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Even as our world continues to wrestle with the ramifications of COVID-19 and the economic crisis, we are bombarded with acts of escalating racism. As people of faith we must ACT NOW to end racism— action that is accompanied by prayer for guidance, healing, and protection. These posts are offered to unite our actions and our prayers for the sake of God’s justice.

Two Kinds of Wisdom (James 3:13-18; 5:7-12, NRSV)

The Scripture reading is drawn from Sunday’s lesson for August 30, 2020 ©Uniform Lessons Series, National Council of the Churches of Christ in the USA.

3. 13Who is wise and understanding among you? Let him show by good conduct that his works are done in the meekness of wisdom. 14 But if you have bitter envy and self-seeking in your hearts, do not boast and lie against the truth. 15 This wisdom does not descend from above, but is earthly, sensual, demonic. 16 For where envy and self-seeking exist, confusion and every evil thing are there. 17 But the wisdom that is from above is first pure, then peaceable, gentle, willing to yield, full of mercy and good fruits, without partiality and without hypocrisy. 18 Now the fruit of righteousness is sown in peace by those who make peace.

Therefore be patient, brethren, until the coming of the Lord. See how the farmer waits for the precious fruit of the earth, waiting patiently for it until it receives the early and latter rain. You also be patient. Establish your hearts, for the coming of the Lord is at hand.

Do not grumble against one another, brethren, lest you be condemned. Behold, the Judge is standing at the door! 10 My brethren, take the prophets, who spoke in the name of the Lord, as an example of suffering and patience. 11 Indeed we count them blessed who endure. You have heard of the perseverance of Job and seen the end intended by the Lord—that the Lord is very compassionate and merciful.

1But above all, my brethren, do not swear, either by heaven or by earth or with any other oath. But let your “Yes” be “Yes,” and your “No,” “No,” lest you fall into judgment.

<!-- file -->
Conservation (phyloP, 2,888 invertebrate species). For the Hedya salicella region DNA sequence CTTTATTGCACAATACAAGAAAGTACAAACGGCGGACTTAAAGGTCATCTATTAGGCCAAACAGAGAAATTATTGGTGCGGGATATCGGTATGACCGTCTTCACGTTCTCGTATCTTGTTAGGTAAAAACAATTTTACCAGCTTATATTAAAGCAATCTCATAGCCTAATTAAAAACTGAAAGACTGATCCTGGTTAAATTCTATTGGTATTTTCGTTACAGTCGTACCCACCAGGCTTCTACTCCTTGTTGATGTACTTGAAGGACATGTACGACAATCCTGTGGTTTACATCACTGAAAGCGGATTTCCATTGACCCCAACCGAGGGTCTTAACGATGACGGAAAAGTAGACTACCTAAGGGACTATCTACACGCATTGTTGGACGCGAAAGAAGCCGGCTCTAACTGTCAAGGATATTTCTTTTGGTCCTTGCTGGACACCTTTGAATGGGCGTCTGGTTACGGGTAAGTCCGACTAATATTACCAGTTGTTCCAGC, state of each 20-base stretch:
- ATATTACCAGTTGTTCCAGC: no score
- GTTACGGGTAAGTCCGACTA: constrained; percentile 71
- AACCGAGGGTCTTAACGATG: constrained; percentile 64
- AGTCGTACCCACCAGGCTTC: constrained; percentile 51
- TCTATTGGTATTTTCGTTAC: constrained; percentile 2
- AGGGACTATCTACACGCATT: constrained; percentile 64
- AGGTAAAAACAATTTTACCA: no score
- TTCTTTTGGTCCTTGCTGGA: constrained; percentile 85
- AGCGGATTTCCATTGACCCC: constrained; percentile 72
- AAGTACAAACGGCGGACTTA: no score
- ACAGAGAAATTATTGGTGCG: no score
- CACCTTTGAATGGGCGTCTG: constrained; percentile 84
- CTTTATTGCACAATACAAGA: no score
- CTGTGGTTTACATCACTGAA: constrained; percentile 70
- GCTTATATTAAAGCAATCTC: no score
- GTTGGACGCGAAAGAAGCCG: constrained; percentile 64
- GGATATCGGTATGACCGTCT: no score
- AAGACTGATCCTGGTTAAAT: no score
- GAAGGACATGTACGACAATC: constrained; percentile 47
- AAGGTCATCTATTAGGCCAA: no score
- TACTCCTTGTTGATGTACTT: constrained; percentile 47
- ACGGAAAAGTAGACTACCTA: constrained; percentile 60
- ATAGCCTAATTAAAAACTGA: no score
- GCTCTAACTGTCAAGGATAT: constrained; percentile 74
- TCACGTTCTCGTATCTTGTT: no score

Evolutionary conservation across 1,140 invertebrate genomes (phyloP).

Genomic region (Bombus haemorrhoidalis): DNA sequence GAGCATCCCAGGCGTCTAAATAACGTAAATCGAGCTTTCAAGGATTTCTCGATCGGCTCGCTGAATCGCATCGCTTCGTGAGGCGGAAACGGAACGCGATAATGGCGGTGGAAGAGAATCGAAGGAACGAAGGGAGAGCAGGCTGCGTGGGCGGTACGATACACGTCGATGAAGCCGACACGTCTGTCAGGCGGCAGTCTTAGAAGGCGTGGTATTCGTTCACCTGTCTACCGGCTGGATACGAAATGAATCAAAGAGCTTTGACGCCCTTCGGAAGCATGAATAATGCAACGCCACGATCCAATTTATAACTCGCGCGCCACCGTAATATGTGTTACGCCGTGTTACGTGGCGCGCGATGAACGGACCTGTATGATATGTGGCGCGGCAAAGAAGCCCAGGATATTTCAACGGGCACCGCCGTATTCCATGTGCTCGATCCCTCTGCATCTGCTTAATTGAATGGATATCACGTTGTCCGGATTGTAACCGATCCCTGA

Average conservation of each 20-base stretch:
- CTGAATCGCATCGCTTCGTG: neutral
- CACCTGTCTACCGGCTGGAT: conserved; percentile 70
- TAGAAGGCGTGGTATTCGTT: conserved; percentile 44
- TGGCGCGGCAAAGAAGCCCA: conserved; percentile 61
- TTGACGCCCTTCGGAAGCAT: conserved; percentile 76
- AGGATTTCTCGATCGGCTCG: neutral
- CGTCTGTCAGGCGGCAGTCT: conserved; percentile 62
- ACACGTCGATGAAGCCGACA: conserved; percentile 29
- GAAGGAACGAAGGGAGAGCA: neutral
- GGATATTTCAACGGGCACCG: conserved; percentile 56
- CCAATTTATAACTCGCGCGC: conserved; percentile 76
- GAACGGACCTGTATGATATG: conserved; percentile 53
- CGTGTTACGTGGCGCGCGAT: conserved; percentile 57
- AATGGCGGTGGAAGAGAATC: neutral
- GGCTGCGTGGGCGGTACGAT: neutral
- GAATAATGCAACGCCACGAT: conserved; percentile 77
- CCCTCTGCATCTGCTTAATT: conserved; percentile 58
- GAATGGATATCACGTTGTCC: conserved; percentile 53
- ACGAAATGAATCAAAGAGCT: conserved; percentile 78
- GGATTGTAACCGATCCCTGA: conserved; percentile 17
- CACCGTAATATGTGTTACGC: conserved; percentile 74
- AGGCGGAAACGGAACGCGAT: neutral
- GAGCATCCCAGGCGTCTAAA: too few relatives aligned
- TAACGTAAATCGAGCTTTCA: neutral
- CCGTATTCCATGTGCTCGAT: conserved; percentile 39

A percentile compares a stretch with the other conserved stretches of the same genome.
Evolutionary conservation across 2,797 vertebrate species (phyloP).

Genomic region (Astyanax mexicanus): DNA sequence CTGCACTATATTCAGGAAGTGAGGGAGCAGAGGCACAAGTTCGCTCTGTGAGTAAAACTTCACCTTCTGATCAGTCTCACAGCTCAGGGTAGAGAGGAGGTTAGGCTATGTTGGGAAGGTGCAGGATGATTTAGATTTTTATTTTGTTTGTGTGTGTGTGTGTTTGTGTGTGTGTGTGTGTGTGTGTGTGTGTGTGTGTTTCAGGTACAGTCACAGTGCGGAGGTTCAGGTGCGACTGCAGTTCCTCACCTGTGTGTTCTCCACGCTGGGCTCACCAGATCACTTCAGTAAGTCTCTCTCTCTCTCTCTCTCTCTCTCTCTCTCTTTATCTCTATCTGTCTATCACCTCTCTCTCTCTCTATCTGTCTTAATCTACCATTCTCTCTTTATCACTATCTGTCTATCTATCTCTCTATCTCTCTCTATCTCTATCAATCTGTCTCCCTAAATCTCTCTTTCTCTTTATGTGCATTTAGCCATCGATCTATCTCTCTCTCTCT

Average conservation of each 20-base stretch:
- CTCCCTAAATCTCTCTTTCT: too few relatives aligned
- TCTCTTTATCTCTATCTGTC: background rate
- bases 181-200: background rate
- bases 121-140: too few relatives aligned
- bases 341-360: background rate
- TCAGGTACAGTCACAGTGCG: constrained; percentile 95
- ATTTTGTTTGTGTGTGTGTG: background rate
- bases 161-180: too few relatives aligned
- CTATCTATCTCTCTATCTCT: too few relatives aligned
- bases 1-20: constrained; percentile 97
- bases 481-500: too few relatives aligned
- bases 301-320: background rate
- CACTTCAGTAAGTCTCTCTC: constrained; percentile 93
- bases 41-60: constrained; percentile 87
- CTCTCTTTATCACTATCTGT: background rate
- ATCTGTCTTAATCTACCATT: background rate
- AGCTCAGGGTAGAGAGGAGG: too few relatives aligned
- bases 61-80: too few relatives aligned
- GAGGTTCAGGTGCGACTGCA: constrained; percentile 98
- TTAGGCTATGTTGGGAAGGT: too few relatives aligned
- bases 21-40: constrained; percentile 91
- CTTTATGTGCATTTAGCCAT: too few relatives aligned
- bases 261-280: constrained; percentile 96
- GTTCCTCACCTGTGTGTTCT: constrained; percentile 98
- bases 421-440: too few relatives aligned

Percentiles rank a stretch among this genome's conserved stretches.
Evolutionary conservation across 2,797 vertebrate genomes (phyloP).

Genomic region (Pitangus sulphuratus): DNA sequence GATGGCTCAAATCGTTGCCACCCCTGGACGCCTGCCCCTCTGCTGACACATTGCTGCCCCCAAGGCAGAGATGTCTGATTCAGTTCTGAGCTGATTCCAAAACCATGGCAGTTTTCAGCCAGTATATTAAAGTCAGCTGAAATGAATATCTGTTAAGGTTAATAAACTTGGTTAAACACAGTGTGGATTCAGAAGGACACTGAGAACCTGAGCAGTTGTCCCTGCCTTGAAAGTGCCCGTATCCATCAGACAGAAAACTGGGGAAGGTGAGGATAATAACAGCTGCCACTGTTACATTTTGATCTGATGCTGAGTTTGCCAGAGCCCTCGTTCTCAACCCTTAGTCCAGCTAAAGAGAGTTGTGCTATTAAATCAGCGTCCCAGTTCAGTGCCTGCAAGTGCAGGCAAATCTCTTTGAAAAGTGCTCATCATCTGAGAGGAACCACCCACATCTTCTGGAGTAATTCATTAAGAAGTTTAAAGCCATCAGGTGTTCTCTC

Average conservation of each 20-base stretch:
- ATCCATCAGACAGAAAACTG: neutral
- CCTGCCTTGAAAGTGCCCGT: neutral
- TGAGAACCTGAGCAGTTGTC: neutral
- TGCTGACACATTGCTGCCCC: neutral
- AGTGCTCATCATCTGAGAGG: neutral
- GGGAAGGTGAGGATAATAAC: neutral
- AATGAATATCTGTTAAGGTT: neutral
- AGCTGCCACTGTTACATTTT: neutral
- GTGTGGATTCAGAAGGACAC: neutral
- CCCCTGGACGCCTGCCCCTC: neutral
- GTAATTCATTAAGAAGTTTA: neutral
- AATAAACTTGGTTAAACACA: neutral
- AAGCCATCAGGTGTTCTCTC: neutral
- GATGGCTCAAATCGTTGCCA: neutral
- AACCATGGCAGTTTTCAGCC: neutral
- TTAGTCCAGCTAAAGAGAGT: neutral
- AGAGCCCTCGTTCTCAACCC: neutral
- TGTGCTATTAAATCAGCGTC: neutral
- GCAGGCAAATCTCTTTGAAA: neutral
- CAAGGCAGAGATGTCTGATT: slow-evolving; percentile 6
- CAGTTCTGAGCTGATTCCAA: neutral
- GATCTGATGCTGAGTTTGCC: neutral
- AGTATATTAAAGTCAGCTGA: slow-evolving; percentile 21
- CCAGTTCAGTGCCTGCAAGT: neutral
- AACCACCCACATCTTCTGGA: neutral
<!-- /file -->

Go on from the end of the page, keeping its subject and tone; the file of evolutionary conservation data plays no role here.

Prayer for Hope and Comfort for the Marginalized and Oppressed

 Today’s prayer by Kathryn Mary Lohre, Assistant to the Presiding Bishop of the Evangelical Lutheran Church in America and Executive for Ecumenical and Inter-Religious Relations & Theological Discernment, is from, “United Against Racism: Churches for Change,” ©New York: Friendship Press, 2018, p. 75. You may purchase the book through Friendship Press, on their website at

Good and gracious God,

You have set us free from the slavery of our sin, including the sin of racism.

You have gathered your church together, united and freed in Christ.

You have bestowed us with treasures of diversity, blessings that too often we bend into burdens.

For we cling to—all of us, whether captivated by or held captive to—the sin of racism. This deadly “mix of power, privilege, and prejudice” keeps us divided from each other and from you (Evangelical Lutheran Church in America, “Freed in Christ, Race, Ethnicity, and Culture,” ELCA Social Statement, 1993).

O God, our God, we cry out to you that black lives matter.

We come before you, as the prophet Amos did in his time, calling out for your justice to roll down like waters. We cry out for the black lives that are degraded, diminished, demonized, divided, and destroyed, for as long as one cannot breathe, none of us can. The body of Christ is suffocating, and the church is complicit. Breathe your breath of life into us afresh.

Give us your wisdom to help us understand the complexity of racism and the compounding nature of oppressions. Give us your courage in our homes, schools, and communities as we teach our children to honor each person as made in your image. Give us your Pentecost vision of God’s people once scattered now gathered together as we seek to change and build more equitable systems and structures for all (John 11:52).

We are your people of hope—incarnate, in the flesh—that God is with us, Emmanuel. This is the “hope that does not disappoint us” (Romans 5:5). This is the hope we long to embody to your world. In Jesus’s name, Amen.